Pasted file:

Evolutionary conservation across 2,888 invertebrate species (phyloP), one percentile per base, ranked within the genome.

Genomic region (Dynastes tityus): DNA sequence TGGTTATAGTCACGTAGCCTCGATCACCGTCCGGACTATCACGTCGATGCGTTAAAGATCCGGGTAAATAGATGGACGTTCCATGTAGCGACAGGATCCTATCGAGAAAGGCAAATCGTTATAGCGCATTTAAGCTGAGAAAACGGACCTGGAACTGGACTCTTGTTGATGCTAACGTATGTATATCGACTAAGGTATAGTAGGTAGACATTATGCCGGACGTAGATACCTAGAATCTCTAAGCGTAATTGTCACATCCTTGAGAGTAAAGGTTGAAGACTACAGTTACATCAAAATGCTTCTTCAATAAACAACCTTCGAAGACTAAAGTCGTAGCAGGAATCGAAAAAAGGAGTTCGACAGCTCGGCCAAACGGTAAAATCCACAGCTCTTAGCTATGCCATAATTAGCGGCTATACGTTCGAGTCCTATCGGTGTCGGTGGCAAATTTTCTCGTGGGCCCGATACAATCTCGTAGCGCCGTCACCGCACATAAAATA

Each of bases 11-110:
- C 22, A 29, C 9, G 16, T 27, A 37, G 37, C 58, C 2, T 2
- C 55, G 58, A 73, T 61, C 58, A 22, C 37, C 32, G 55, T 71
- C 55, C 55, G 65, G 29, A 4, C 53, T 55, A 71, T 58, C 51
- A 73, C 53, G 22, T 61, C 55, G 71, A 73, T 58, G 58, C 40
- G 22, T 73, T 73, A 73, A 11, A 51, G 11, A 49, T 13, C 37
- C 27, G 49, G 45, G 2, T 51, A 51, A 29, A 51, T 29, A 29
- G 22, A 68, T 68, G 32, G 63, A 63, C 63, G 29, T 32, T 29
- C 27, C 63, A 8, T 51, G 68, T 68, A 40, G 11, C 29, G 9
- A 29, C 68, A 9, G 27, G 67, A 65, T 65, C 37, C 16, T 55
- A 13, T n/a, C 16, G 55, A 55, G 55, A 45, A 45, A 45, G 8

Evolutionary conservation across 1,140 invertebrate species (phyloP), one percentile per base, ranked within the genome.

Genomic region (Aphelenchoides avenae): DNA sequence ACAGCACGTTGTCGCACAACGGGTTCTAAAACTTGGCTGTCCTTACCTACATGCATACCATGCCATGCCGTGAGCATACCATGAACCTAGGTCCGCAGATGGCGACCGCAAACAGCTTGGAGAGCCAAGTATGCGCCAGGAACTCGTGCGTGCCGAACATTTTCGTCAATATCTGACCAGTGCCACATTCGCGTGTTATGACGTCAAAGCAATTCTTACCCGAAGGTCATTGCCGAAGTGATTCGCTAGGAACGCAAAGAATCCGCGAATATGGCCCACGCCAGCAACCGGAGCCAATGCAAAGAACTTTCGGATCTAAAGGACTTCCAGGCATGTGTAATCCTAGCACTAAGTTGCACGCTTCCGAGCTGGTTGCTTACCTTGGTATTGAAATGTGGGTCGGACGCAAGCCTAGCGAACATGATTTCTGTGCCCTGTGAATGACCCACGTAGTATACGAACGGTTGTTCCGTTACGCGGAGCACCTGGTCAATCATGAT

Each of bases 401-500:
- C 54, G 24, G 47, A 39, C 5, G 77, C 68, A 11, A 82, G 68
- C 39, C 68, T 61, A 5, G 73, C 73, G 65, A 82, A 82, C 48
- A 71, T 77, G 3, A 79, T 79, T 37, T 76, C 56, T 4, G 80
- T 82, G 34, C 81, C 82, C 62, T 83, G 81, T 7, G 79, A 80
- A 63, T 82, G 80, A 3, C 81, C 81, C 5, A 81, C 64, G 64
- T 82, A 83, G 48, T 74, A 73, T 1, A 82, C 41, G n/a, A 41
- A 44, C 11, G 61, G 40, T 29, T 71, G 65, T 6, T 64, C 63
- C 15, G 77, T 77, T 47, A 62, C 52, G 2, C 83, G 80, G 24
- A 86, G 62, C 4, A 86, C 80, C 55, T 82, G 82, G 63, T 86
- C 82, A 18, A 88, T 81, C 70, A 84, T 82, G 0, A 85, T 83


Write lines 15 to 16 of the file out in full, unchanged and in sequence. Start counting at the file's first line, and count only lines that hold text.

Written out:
Genomic region (Aphelenchoides avenae): DNA sequence ACAGCACGTTGTCGCACAACGGGTTCTAAAACTTGGCTGTCCTTACCTACATGCATACCATGCCATGCCGTGAGCATACCATGAACCTAGGTCCGCAGATGGCGACCGCAAACAGCTTGGAGAGCCAAGTATGCGCCAGGAACTCGTGCGTGCCGAACATTTTCGTCAATATCTGACCAGTGCCACATTCGCGTGTTATGACGTCAAAGCAATTCTTACCCGAAGGTCATTGCCGAAGTGATTCGCTAGGAACGCAAAGAATCCGCGAATATGGCCCACGCCAGCAACCGGAGCCAATGCAAAGAACTTTCGGATCTAAAGGACTTCCAGGCATGTGTAATCCTAGCACTAAGTTGCACGCTTCCGAGCTGGTTGCTTACCTTGGTATTGAAATGTGGGTCGGACGCAAGCCTAGCGAACATGATTTCTGTGCCCTGTGAATGACCCACGTAGTATACGAACGGTTGTTCCGTTACGCGGAGCACCTGGTCAATCATGAT

Each of bases 401-500: